• A ventilated cavity will both reduce inward driven moisture and increase drying to the exterior.
  • An outer layer with moderate or low vapor permeance is recommended to control inward vapor drive.
  • Vapor barriers such as polyethylene film, vinyl wall coverings, or foil-backed cavity insulation should not be installed on the interior side of air conditioned assemblies.

Figures 2A and 2B

Ventilated Cladding



  • To effectively uncouple a reservoir cladding from a wall system by using back ventilation, a clear cavity must be provided along with both air inlets at the top and bottom of each wall section.

Figure 3

Drained Cavity with Condensing Surface


  • To effectively uncouple a brick veneer from a wall system by using a condensing surface, the drainage plane must also be a vapor barrier.  Alternatively, a vapor impermeable layer can be installed between the drainage plane and the brick veneer.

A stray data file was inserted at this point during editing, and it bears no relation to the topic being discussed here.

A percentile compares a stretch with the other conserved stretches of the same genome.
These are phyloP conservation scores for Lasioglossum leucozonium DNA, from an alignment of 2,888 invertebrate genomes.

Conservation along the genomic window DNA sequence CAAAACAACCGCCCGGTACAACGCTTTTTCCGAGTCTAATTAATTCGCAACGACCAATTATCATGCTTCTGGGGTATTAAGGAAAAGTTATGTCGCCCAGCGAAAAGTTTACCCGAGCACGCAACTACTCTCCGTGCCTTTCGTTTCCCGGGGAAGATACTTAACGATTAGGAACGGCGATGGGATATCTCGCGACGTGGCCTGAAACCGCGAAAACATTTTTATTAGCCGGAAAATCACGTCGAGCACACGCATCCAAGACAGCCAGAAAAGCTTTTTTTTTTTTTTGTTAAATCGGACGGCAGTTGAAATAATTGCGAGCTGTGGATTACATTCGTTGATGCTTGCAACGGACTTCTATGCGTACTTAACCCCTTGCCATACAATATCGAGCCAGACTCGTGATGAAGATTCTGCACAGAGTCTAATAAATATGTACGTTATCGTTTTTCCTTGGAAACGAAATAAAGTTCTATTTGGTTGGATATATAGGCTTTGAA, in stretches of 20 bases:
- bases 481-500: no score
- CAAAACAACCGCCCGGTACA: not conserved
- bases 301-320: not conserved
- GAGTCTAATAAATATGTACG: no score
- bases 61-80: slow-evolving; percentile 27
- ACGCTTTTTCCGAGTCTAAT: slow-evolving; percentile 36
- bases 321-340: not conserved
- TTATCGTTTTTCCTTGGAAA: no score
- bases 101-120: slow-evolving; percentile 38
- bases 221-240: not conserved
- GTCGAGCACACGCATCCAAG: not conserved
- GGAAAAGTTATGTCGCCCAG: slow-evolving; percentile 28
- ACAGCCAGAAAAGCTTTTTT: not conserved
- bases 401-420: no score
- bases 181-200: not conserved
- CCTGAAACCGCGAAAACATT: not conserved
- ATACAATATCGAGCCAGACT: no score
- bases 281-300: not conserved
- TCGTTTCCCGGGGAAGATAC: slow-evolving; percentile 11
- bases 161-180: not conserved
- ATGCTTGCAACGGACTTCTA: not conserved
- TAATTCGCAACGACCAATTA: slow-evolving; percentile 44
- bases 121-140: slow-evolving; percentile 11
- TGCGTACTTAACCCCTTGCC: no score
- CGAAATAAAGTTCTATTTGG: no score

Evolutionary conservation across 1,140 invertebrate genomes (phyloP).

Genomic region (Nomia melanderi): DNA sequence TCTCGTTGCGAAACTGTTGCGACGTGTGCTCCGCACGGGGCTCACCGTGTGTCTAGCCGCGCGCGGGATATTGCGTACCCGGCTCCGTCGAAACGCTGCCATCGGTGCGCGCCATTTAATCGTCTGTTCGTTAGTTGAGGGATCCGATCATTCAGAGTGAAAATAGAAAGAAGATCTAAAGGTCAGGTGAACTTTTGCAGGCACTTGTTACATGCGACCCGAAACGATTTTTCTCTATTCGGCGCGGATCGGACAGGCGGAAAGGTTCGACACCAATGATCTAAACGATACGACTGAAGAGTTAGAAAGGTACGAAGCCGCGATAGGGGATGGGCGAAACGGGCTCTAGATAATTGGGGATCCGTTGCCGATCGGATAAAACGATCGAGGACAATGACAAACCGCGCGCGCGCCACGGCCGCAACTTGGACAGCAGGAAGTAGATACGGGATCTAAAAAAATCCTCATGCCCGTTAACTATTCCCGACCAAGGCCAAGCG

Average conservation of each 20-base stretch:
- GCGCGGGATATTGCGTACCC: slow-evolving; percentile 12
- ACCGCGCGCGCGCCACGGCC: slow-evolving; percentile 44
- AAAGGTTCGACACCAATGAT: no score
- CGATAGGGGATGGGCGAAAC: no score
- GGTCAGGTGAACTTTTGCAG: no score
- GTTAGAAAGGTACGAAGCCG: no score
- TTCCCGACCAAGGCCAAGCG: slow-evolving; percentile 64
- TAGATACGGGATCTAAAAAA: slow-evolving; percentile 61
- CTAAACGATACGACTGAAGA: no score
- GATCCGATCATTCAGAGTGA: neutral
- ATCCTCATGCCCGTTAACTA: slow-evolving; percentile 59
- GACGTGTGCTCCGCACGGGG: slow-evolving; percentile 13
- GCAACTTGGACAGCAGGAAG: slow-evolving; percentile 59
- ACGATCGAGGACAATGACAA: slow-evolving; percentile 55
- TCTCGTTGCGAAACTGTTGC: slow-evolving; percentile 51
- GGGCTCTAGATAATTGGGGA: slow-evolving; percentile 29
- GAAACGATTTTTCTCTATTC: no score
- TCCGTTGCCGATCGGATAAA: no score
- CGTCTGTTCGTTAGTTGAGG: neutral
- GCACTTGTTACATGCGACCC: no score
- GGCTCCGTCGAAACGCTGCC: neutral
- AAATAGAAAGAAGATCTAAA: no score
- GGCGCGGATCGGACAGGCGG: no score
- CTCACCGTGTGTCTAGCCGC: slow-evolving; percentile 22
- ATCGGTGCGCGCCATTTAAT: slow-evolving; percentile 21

• Note the impermeable or foil-faced rigid insulation can be configured to perform as both the drainage plane and the vapor impermeable layer
  • When a condensing surface is used to uncouple a brick veneer from a wall system, a ventilated air space is no longer necessary.

Figure 4

Stucco with Drainage Plane and Drainage Space


  • Stucco applied over water sensitive materials must be uncoupled from the water sensitive materials.  This can be accomplished via drainage and a capillary break.
  • For drainage to occur, both a drainage plane and a drainage space are required.  Therefore, the stucco must not bond continuously to the drainage plane, a bond break is necessary.
  • The capillary break can be an airspace, foam sheathing or the drainage plane material itself
  • Semi-permeable or impermeable sheathing provides control of inward vapor drive.